SCHOOL MATTERS: Giving Parents Access to Teacher Ratings: What’s There to Hide?

SCHOOL MATTERS: Giving Parents Access to Teacher Ratings: What’s There to Hide?

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How well is my child doing in school? Is he improving? Is she falling behind?

All parents want to know how well their child’s teacher is doing at improving students’ reading and math skills. Yet providing parents information on teacher performance has long been taboo.

However, the recent decision by the Los Angeles Times to release data on how well 6,000 teachers in Los Angeles Unified have improved student performance signifies the crumbling of this information wall. For the first time, with a click of a mouse, parents can view how effective their child’s teacher is at raising student achievement in English and math.

The Times has acquired and analyzed data linking teachers to student achievement using a method known as “value added.” This approach calculates how much “value” a teacher adds over time by looking at the growth in student test scores in each teacher’s classroom. “Value-added” analysis helps answer questions such as: Do children in a teacher’s classroom make academic progress? How does a student’s academic growth compare to that of students taught by other teachers? Armed with “value-added” data, parents can better assess teacher performance, and thereby more effectively advocate for their child’s success in school.

Numerous concerns have been voiced about publishing value-added data in the Times. Some argue that value-added analyses rely too much on standardized test results, which leads teachers to focus instruction on tested subjects alone. Others note that parents will want their child transferred to the classroom of a more effective teacher, and those requests could cause headaches for school administrators.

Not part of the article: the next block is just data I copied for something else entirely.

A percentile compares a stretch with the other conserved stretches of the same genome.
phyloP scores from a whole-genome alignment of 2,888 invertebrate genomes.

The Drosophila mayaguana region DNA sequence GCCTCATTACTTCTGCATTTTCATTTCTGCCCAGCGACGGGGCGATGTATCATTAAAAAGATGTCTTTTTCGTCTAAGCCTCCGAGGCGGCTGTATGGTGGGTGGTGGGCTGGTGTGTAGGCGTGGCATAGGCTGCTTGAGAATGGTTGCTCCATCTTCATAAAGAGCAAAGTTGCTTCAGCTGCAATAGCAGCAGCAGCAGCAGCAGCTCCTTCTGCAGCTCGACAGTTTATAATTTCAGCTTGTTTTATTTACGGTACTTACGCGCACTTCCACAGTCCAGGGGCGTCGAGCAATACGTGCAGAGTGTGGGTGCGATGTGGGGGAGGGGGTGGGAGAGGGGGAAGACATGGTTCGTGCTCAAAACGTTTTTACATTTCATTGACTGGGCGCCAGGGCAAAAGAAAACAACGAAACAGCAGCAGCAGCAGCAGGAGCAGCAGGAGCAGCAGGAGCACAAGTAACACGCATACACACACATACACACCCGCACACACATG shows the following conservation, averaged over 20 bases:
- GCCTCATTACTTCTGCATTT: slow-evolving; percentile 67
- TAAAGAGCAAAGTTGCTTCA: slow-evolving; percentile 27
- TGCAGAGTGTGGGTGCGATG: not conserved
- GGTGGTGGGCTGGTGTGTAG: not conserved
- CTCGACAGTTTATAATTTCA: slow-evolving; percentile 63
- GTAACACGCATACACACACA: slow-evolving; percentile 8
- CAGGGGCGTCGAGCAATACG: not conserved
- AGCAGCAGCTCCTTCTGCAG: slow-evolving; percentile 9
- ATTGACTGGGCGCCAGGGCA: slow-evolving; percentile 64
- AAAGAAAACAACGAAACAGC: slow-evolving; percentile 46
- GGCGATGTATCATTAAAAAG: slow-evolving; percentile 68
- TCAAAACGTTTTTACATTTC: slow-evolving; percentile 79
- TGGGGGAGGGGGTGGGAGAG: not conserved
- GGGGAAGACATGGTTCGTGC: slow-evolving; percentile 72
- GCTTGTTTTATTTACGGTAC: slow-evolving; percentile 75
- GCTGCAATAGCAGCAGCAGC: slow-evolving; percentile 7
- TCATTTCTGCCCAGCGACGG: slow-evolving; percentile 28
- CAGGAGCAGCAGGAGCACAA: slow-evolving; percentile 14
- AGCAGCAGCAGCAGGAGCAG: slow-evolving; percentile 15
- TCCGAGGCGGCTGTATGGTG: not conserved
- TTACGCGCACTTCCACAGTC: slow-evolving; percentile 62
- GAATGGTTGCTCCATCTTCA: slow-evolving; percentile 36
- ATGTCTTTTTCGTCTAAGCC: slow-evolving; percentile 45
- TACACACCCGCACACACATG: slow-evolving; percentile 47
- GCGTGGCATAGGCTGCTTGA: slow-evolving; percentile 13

It’s true that the approach used by the Times looks only at student achievement in English and math. But the reality is that parents send their children to school to learn how to read, write, and perform math at grade level. With millions of students in California performing below grade level in English and math – particularly students of color -- parents deserve the right to know how well their child’s teacher has done in helping improve achievement in English and math over the years.

We know that the most important school-based factor in raising achievement and improving student outcomes is the effectiveness of a child’s classroom teacher. Preliminary findings by the Times show that 8,000 third-to-fifth-graders in Los Angeles Unified were assigned to one of the district’s least effective English and math teachers for two years in a row. Research shows that when a child has an ineffective teacher, especially for three consecutive terms, achievement declines. And even if that child is assigned later on to a series of highly effective teachers, their impact is not enough to make up for lost ground.

Because of these stakes, the type of data published by the Times should be both transparent and easily available to teachers, school administrators, and parents. Teachers deserve to know how well they are doing their job. School administrators should know which teachers are struggling and need more help.

Of course, the use of value-added data alone will not solve our education crisis. A single score should not be the sole indicator of a teacher’s effectiveness, but it is a critically important indicator—one that teachers, school leaders, and parents all want and need to access. Keeping this information under wraps does not serve anyone, especially not the parents of students of color and students in poverty. In this information age, it is vital to provide parents with the teacher effectiveness data in order to better advocate for their children’s educational success.

Arun Ramanathan, Ed.D. is executive director of Education Trust-West.